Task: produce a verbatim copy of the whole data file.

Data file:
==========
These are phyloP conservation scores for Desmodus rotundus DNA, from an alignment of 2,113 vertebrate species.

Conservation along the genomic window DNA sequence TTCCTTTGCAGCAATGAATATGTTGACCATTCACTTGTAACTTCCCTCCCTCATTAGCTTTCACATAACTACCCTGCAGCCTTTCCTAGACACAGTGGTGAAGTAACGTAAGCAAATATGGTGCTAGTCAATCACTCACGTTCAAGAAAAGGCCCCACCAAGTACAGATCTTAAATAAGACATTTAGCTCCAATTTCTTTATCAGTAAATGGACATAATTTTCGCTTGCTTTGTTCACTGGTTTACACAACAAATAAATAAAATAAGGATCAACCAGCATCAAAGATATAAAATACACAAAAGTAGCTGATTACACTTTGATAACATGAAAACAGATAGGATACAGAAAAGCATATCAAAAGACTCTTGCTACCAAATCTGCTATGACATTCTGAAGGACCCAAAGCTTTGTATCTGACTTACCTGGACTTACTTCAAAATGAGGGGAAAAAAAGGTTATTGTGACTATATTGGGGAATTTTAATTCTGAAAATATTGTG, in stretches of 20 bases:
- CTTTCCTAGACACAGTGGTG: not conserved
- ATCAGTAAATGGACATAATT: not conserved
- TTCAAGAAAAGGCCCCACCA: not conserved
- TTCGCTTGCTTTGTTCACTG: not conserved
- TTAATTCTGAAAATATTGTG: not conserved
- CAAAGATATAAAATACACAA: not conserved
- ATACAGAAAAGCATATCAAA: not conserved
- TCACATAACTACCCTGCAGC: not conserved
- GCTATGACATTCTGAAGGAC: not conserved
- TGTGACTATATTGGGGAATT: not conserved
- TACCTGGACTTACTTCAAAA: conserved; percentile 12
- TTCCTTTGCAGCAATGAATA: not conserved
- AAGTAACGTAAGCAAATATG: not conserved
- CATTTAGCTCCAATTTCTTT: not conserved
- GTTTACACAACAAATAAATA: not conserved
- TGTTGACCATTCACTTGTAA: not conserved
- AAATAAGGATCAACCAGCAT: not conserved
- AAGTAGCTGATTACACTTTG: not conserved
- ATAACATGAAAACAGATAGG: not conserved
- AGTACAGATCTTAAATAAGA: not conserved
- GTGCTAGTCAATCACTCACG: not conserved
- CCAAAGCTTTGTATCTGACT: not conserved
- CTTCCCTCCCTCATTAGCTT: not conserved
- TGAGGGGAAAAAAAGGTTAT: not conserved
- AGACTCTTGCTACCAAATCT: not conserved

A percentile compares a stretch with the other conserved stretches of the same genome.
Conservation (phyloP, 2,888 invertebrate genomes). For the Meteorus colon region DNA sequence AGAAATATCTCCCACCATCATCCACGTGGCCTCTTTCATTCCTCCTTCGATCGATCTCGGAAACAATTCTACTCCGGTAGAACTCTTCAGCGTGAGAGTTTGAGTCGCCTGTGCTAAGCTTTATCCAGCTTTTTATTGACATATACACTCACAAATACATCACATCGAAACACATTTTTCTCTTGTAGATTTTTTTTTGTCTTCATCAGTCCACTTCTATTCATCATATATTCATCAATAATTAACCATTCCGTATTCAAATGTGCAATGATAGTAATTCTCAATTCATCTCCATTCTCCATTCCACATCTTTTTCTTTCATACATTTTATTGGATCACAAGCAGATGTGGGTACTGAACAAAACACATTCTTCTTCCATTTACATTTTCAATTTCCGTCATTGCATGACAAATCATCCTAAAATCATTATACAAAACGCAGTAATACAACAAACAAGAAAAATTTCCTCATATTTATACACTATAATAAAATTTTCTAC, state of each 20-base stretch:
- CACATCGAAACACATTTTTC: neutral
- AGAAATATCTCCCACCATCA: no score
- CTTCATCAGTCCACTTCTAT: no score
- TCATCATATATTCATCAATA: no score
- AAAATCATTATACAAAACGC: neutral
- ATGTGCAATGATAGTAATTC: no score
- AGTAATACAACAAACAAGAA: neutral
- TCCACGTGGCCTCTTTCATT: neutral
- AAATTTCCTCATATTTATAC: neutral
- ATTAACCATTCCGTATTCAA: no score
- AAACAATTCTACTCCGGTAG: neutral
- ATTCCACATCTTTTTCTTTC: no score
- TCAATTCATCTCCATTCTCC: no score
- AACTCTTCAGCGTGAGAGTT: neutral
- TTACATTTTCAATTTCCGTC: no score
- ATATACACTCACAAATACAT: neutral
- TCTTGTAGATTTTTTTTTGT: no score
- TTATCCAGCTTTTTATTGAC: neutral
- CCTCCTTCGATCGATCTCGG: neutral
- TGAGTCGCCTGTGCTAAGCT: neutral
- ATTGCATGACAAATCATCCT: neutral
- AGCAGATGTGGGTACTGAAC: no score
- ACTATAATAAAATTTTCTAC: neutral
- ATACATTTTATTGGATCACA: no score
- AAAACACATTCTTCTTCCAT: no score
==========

These are phyloP conservation scores for Desmodus rotundus DNA, from an alignment of 2,113 vertebrate species.

Conservation along the genomic window DNA sequence TTCCTTTGCAGCAATGAATATGTTGACCATTCACTTGTAACTTCCCTCCCTCATTAGCTTTCACATAACTACCCTGCAGCCTTTCCTAGACACAGTGGTGAAGTAACGTAAGCAAATATGGTGCTAGTCAATCACTCACGTTCAAGAAAAGGCCCCACCAAGTACAGATCTTAAATAAGACATTTAGCTCCAATTTCTTTATCAGTAAATGGACATAATTTTCGCTTGCTTTGTTCACTGGTTTACACAACAAATAAATAAAATAAGGATCAACCAGCATCAAAGATATAAAATACACAAAAGTAGCTGATTACACTTTGATAACATGAAAACAGATAGGATACAGAAAAGCATATCAAAAGACTCTTGCTACCAAATCTGCTATGACATTCTGAAGGACCCAAAGCTTTGTATCTGACTTACCTGGACTTACTTCAAAATGAGGGGAAAAAAAGGTTATTGTGACTATATTGGGGAATTTTAATTCTGAAAATATTGTG, in stretches of 20 bases:
- CTTTCCTAGACACAGTGGTG: not conserved
- ATCAGTAAATGGACATAATT: not conserved
- TTCAAGAAAAGGCCCCACCA: not conserved
- TTCGCTTGCTTTGTTCACTG: not conserved
- TTAATTCTGAAAATATTGTG: not conserved
- CAAAGATATAAAATACACAA: not conserved
- ATACAGAAAAGCATATCAAA: not conserved
- TCACATAACTACCCTGCAGC: not conserved
- GCTATGACATTCTGAAGGAC: not conserved
- TGTGACTATATTGGGGAATT: not conserved
- TACCTGGACTTACTTCAAAA: conserved; percentile 12
- TTCCTTTGCAGCAATGAATA: not conserved
- AAGTAACGTAAGCAAATATG: not conserved
- CATTTAGCTCCAATTTCTTT: not conserved
- GTTTACACAACAAATAAATA: not conserved
- TGTTGACCATTCACTTGTAA: not conserved
- AAATAAGGATCAACCAGCAT: not conserved
- AAGTAGCTGATTACACTTTG: not conserved
- ATAACATGAAAACAGATAGG: not conserved
- AGTACAGATCTTAAATAAGA: not conserved
- GTGCTAGTCAATCACTCACG: not conserved
- CCAAAGCTTTGTATCTGACT: not conserved
- CTTCCCTCCCTCATTAGCTT: not conserved
- TGAGGGGAAAAAAAGGTTAT: not conserved
- AGACTCTTGCTACCAAATCT: not conserved

A percentile compares a stretch with the other conserved stretches of the same genome.
Conservation (phyloP, 2,888 invertebrate genomes). For the Meteorus colon region DNA sequence AGAAATATCTCCCACCATCATCCACGTGGCCTCTTTCATTCCTCCTTCGATCGATCTCGGAAACAATTCTACTCCGGTAGAACTCTTCAGCGTGAGAGTTTGAGTCGCCTGTGCTAAGCTTTATCCAGCTTTTTATTGACATATACACTCACAAATACATCACATCGAAACACATTTTTCTCTTGTAGATTTTTTTTTGTCTTCATCAGTCCACTTCTATTCATCATATATTCATCAATAATTAACCATTCCGTATTCAAATGTGCAATGATAGTAATTCTCAATTCATCTCCATTCTCCATTCCACATCTTTTTCTTTCATACATTTTATTGGATCACAAGCAGATGTGGGTACTGAACAAAACACATTCTTCTTCCATTTACATTTTCAATTTCCGTCATTGCATGACAAATCATCCTAAAATCATTATACAAAACGCAGTAATACAACAAACAAGAAAAATTTCCTCATATTTATACACTATAATAAAATTTTCTAC, state of each 20-base stretch:
- CACATCGAAACACATTTTTC: neutral
- AGAAATATCTCCCACCATCA: no score
- CTTCATCAGTCCACTTCTAT: no score
- TCATCATATATTCATCAATA: no score
- AAAATCATTATACAAAACGC: neutral
- ATGTGCAATGATAGTAATTC: no score
- AGTAATACAACAAACAAGAA: neutral
- TCCACGTGGCCTCTTTCATT: neutral
- AAATTTCCTCATATTTATAC: neutral
- ATTAACCATTCCGTATTCAA: no score
- AAACAATTCTACTCCGGTAG: neutral
- ATTCCACATCTTTTTCTTTC: no score
- TCAATTCATCTCCATTCTCC: no score
- AACTCTTCAGCGTGAGAGTT: neutral
- TTACATTTTCAATTTCCGTC: no score
- ATATACACTCACAAATACAT: neutral
- TCTTGTAGATTTTTTTTTGT: no score
- TTATCCAGCTTTTTATTGAC: neutral
- CCTCCTTCGATCGATCTCGG: neutral
- TGAGTCGCCTGTGCTAAGCT: neutral
- ATTGCATGACAAATCATCCT: neutral
- AGCAGATGTGGGTACTGAAC: no score
- ACTATAATAAAATTTTCTAC: neutral
- ATACATTTTATTGGATCACA: no score
- AAAACACATTCTTCTTCCAT: no score